Elon Musk To Exit Endeavor’s Board Of Directors; SEC Filing Says Move Unrelated To “Any Disagreement With The Company”

Tesla and SpaceX founder Elon Musk plans to exit the board of directors of Endeavor Group Holdings in June.

The company disclosed the departure Wednesday in an SEC filing, which conveniently landed just as the company was starting its quarterly conference call with Wall Street analysts. The owner of WME, IMG and the UFC reported a net loss for the fourth quarter, but better-than-expected revenue.

Last Saturday, the company disclosed in the filing, the tech billionaire notified the company of his resignation from the board as of June 30. “The board of directors approved reducing its size from eight to seven members subject to and effective upon the effectiveness of Mr. Musk’s resignation,” the filing added. The decision to exit “was not the result of any disagreement with the Company on any matter relating to its operations, policies or practices.”

A person familiar with Musk’s departure from the board said it came down to his full plate of activities. Running Tesla alone is a tall order, given its $860 billion market value and growth ambitions. Privately held space exploration firm SpaceX, founded in 2002, was reportedly valued at a dizzying $100 billion last year during a funding round.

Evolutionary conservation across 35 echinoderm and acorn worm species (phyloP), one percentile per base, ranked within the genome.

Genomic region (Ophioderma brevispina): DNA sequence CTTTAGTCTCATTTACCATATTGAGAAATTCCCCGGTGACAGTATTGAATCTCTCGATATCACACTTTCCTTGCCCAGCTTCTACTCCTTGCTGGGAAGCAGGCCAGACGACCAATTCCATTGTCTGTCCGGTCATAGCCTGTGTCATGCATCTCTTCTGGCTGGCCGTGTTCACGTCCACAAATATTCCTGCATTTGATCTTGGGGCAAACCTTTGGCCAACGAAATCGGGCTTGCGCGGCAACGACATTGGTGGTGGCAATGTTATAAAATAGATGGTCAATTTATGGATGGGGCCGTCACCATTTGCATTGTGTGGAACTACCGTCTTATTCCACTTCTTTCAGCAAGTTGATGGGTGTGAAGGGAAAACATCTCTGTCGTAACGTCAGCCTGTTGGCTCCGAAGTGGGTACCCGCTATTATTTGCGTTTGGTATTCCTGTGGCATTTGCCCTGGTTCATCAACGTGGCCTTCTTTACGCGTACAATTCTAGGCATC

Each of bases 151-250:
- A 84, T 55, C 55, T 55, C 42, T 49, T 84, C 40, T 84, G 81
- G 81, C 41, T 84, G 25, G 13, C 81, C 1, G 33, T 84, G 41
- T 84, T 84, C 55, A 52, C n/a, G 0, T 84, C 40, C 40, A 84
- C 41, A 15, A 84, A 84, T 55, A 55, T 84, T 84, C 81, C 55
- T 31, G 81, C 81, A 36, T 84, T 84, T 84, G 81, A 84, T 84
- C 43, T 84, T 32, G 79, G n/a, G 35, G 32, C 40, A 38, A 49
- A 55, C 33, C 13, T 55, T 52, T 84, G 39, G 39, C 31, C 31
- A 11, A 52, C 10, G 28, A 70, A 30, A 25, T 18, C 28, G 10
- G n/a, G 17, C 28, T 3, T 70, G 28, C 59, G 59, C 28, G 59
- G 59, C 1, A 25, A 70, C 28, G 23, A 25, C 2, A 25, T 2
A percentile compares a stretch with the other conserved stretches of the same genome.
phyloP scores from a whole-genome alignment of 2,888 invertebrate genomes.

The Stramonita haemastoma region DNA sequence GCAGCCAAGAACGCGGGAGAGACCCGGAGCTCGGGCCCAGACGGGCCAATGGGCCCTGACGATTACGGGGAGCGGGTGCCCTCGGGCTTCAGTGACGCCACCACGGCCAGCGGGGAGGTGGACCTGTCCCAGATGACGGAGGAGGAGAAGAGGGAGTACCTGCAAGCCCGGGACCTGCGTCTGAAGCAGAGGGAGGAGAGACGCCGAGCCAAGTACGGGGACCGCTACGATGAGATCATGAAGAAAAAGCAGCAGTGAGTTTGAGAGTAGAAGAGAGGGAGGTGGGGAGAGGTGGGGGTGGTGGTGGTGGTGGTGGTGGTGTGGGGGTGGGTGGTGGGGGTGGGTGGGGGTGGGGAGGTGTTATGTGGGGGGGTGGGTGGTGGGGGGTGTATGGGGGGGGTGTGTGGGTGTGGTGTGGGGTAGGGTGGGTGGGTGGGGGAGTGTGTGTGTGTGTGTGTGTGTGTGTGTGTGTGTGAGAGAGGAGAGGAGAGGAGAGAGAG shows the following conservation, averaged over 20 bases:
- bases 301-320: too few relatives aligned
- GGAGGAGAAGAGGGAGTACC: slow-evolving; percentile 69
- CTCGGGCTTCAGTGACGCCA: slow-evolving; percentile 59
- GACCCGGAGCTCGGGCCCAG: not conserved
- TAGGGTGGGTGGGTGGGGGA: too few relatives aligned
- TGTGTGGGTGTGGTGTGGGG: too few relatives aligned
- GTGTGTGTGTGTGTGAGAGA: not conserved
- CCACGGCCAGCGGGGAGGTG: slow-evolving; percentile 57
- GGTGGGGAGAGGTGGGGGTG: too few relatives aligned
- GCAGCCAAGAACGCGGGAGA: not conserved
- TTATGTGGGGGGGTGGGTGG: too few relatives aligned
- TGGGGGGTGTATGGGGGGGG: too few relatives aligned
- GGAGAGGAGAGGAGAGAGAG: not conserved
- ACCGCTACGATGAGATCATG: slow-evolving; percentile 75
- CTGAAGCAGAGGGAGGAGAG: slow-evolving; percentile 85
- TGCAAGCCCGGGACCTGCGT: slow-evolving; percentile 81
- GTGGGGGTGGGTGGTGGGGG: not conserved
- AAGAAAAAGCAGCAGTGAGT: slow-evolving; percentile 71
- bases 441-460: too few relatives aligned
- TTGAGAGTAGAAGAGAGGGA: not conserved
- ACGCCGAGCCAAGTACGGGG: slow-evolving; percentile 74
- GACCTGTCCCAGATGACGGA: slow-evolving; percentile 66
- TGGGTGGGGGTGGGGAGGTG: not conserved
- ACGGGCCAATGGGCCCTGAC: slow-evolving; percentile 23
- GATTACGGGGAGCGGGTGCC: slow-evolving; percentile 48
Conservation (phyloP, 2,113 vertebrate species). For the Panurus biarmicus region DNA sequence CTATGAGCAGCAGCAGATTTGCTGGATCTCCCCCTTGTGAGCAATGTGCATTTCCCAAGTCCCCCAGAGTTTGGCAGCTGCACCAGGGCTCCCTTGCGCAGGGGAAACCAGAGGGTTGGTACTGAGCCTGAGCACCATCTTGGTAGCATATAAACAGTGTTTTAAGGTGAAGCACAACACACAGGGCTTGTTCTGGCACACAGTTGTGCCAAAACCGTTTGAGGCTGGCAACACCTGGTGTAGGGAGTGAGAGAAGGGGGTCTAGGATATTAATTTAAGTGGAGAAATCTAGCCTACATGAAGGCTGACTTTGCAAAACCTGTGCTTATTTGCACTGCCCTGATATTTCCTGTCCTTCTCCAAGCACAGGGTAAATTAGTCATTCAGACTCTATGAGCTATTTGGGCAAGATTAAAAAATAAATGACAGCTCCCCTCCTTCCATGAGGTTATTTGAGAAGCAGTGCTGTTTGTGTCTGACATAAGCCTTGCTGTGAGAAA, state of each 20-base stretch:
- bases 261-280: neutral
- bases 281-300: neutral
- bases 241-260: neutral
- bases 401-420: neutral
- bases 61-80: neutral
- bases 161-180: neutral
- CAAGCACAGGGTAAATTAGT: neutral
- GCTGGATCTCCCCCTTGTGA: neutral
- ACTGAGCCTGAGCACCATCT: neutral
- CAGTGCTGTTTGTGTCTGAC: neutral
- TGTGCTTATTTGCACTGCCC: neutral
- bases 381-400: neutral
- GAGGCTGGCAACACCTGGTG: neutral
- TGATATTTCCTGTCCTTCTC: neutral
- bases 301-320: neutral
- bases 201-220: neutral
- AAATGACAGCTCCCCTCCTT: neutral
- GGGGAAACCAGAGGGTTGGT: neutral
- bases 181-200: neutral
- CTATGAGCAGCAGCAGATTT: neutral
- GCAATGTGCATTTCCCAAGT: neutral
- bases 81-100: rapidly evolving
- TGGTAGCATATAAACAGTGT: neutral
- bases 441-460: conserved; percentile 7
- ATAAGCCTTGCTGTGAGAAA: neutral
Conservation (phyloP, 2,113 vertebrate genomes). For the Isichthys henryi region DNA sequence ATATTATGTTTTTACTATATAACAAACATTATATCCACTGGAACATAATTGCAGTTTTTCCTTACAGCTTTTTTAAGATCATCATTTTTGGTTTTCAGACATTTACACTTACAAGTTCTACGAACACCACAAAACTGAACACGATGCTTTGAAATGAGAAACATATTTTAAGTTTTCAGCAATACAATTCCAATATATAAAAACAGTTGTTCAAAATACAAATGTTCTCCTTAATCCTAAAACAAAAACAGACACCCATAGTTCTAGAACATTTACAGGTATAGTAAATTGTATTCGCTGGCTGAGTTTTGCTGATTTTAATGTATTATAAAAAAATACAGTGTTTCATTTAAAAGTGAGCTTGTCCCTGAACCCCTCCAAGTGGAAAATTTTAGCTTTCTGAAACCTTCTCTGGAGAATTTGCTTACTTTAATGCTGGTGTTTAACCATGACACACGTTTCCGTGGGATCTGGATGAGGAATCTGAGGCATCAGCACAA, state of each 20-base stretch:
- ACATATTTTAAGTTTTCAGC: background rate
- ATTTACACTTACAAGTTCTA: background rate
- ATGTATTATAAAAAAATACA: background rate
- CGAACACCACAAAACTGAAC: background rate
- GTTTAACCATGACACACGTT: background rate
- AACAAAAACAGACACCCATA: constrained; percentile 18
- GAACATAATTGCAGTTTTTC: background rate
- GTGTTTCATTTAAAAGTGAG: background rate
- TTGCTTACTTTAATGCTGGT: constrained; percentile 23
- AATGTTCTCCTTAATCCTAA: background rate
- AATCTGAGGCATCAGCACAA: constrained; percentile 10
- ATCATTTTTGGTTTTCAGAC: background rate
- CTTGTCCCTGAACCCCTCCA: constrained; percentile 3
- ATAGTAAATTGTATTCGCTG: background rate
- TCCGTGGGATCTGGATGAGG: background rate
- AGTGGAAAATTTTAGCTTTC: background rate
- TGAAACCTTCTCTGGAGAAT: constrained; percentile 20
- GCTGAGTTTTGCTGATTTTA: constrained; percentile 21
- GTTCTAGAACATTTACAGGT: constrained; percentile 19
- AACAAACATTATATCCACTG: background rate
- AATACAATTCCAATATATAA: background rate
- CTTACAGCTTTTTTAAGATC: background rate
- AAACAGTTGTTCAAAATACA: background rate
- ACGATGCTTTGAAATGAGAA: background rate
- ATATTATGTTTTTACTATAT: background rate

Musk, who made his initial fortune co-founding PayPal before Tesla’s success made him one of the richest people on the planet, was a significant get for Endeavor ahead of its IPO last April. In March 2021, the company said it had added him to the board, citing his “professional background and experience running a public company, his previously held senior executive-level positions, his service on other public company boards and his experience starting, growing and integrating businesses.”

The remaining seven board members include the company’s CEO, Ariel Emanuel; its executive chairman, Patrick Whitesell; and Egon Durban, Ursula Burns, Jacqueline Reses, Stephen Evans and Fawn Weaver. Durban is chairman of the board.

In the button-down world of corporate boards and high finance, Musk has long been an outlier. As CEO of Tesla since 2009, he has led the electric carmaker to steady market-share gains, aided by his knack for self-promotion. In 2018, the U.S. District Court for the Southern District of New York finalized a settlement related to Musk tweeting about potentially taking Tesla private. The SEC determined that the tweet was a violation of its rules. Musk paid a fine and agreed to step down as Tesla chairman for a time. The settlement did not limit his ability to serve as an officer or board director of a different company.

“We thank Elon Musk for his commitment to Endeavor through our first year as a public company, in which he contributed meaningfully to our long-term strategy and vision for the future of sports and entertainment,” a company spokesperson said in a statement provided to Deadline. “We know he has a lot of demands and little time, and we appreciate the support he provided us.”

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